In the News
Telescience Recognized for Facilitating Biomedical Research on a Global Network
Telescience participants at Supercomputing 2003 demonstrated remote microscope manipulation, high bandwidth over the next generation Internet protocol (IPv6), and Web portal options for collaborative international research. Telescience won "Best Application" during the annual Bandwidth Challenge.
Thanks to the emergence of Telescience , biomedical researchers can now use computer science and networking advances to access rare microscopes and imaging tools through one web portal. Resulting data analysis aids in the understanding of how changes in microscopic tissue structure influence such disorders as Alzheimer's and Parkinson's. Developed by UCSD's National Center for Microscopy and Imaging Research (NCMIR), in collaboration with the National Partnership for Advanced Computational Infrastructure (NPACI), Telescience utilizes an infrastructure that includes internationally distributed computational resources, high-bandwidth networks, databases, and visualization software in a manner that hides its complexity from the user.
From within the portal, multiple users are able to take turns manipulating specialized biomedical instruments such as NCMIR's intermediate voltage electron microscope (IVEM) 4000. These users then have access to all of the tools and resources necessary to perform high resolution 3D reconstruction using electron tomography. The tomography allows researchers to combine 2D sample images, taken at specific degrees of rotation, to create the biologically correct three-dimensional image that includes all internal substructures. The tomograms allow researchers to gain a true perspective of the size and structural complexity of biological systems.
For researchers to capture and review the image data created through the Telescience Portal tools, significant bandwidth must be available. Recently, a team of Telescience researchers competed in the annual Bandwidth Challenge at Supercomputing 2003, a contest designed to highlight emerging applications that use significant bandwidth. The team was recognized with the "Best Application" award for their advanced, real-world use of computer networks and infrastructure to facilitate international biomedical research.
The team, representing NCMIR, NPACI, the Biomedical Informatics Research Network (BIRN), OptIPuter, and Pacific Rim Applications and Grid Middleware Assembly (PRAGMA) programs, assembled a view into their production cyberinfrastructure that showcased an international consortium of users and a globally distributed pool of integrated, heterogeneous resources. Multiple international participants accessed multiple microscopes, and were able to query their image data securely for biological information through distributed, federated databases. Transparently initiated secure data transfers over native Internet Protocol version 6 (IPv6) networks using Grid middleware such as IPv6 enabled GridFTP. IPv6 is the evolving worldwide protocol for Internet use.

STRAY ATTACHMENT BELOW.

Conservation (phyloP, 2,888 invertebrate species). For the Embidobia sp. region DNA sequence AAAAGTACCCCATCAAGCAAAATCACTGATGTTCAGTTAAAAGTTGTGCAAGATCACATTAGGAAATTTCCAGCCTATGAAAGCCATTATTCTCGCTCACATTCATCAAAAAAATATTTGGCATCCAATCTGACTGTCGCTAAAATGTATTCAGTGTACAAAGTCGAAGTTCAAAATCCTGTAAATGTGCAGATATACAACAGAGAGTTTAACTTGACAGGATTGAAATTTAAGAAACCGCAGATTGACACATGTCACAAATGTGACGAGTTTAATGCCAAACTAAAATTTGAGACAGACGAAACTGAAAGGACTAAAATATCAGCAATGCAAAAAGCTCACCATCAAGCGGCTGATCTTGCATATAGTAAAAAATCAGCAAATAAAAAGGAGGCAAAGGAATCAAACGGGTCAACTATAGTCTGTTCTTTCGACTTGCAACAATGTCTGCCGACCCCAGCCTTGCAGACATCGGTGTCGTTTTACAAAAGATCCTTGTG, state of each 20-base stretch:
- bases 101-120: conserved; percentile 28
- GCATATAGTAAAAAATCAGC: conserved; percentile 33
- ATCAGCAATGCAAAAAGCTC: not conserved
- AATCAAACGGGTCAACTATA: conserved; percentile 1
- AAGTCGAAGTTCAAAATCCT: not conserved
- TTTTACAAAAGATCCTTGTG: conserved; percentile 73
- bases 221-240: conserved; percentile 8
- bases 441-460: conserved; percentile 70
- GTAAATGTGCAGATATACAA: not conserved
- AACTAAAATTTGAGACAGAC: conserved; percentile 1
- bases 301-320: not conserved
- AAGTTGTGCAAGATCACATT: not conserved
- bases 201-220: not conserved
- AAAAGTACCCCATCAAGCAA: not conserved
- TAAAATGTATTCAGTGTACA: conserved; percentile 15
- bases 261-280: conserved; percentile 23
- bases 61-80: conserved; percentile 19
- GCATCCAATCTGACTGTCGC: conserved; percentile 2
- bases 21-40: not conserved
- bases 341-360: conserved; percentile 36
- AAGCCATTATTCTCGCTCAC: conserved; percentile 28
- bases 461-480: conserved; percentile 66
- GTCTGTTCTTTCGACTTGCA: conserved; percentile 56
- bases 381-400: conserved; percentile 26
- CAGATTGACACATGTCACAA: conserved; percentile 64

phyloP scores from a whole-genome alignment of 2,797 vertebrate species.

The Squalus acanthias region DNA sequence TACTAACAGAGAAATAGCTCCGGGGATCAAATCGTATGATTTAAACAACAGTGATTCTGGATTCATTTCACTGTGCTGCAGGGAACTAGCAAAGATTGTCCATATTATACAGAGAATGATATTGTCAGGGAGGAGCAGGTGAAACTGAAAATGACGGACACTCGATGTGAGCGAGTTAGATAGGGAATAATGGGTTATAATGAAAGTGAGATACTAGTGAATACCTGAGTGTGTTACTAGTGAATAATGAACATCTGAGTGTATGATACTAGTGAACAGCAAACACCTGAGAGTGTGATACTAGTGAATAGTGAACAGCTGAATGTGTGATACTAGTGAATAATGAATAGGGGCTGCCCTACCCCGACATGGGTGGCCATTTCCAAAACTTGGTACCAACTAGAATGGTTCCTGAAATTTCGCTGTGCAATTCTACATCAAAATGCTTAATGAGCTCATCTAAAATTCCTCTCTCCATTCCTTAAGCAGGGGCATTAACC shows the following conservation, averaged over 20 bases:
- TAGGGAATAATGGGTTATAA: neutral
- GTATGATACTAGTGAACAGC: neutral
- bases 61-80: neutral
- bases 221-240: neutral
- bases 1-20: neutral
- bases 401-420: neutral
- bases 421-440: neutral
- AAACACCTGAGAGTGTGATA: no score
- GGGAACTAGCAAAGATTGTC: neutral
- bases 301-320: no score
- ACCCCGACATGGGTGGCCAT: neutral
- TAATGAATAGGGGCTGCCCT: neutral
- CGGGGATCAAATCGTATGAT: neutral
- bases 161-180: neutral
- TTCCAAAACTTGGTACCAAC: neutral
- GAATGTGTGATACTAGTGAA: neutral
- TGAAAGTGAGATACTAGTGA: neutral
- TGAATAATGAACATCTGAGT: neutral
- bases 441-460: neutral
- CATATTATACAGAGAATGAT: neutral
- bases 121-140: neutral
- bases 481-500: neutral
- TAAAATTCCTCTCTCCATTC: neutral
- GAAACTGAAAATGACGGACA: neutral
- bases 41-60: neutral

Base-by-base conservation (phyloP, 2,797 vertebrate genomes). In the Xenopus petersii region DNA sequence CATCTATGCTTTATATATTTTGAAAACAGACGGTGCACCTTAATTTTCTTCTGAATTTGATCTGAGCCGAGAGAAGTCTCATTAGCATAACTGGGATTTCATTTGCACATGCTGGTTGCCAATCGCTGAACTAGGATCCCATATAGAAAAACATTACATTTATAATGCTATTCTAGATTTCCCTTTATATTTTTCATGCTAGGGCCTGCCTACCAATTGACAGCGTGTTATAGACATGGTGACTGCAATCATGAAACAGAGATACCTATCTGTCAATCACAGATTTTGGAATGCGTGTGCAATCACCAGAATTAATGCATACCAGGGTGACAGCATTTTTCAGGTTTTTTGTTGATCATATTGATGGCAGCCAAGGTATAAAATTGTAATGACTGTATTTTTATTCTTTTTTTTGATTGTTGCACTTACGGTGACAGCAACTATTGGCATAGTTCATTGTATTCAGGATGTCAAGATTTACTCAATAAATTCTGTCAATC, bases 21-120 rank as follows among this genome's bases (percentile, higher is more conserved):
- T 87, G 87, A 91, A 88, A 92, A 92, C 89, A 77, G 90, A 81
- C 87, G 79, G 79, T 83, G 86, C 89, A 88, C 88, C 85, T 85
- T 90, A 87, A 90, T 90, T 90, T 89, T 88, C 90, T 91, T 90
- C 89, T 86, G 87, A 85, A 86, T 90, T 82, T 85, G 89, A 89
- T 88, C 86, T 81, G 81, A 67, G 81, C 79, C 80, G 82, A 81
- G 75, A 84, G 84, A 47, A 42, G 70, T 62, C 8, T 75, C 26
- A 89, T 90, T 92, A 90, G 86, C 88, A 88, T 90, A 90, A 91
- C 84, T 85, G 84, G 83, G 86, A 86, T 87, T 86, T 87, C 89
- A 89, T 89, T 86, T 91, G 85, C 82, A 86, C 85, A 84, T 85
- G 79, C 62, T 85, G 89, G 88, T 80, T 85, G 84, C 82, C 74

In a real-world example of this multidisciplinary approach, collaborators in Sweden, Argentina, San Diego, and the Supercomputing conference floor were able to control interactively high performance instruments in Osaka, Japan, and San Diego. For each control scenario, digital video over IPv6 functioned as an interactive mechanism for improved multi-scale specimen navigation and feedback. For remote control of the world's largest electron microscope in Osaka, Japan, the team demonstrated the use of high definition television (HDTV) over IPv6, featuring a state-of-the-art HDTV encoding/decoding system developed by KDDI R&D Labs in Japan, which utilizes the JPEG2000 compression standard.
Also featured were two examples of high resolution visualization applications, running on a 27 million pixel display wall powered by a Rocks cluster . This component illustrated the use of high bandwidth networking for parallel distributed rendering to enable users to manipulate interactively multi-gigabyte biomedical datasets.
Telescience, the only entry to utilize IPv6 protocols, featured a system where the entire international infrastructure was IPv6 compliant. The group successfully transferred more than one 1 Gb/s over native IPv6 networks, more than has ever been achieved using IPv6 networks in the history of the Bandwidth Challenge. Participants included UCSD, the San Diego Supercomputer Center (SDSC), the Universidad de Buenos Aires, the Karolinska Institute in Sweden, the Cybermedia Center at Osaka University, the Center for Ultra High-Voltage Microscopy in Osaka, Japan, Taiwan 's National Center for High-Performance Computing (NCHC), Japan, and KDDI R&D Labs, Japan.
According to NCMIR Director Dr. Mark Ellisman, “Telescience allows international biomedical research through multiple scales and modalities. We are pleased that the Telescience team was able to demonstrate and continue to drive the evolution of the United State 's IPv6 infrastructure.” Telescience has created a paradigm shift in the way microscopy is performed. Scientists who once had to travel to gather data are now able to access to a growing number of tools over the Internet to help in the study of schizophrenia and Alzheimer's disease. Telescience is creating a vision of biological research in which global collaborations can effectively improve the evolution of health care.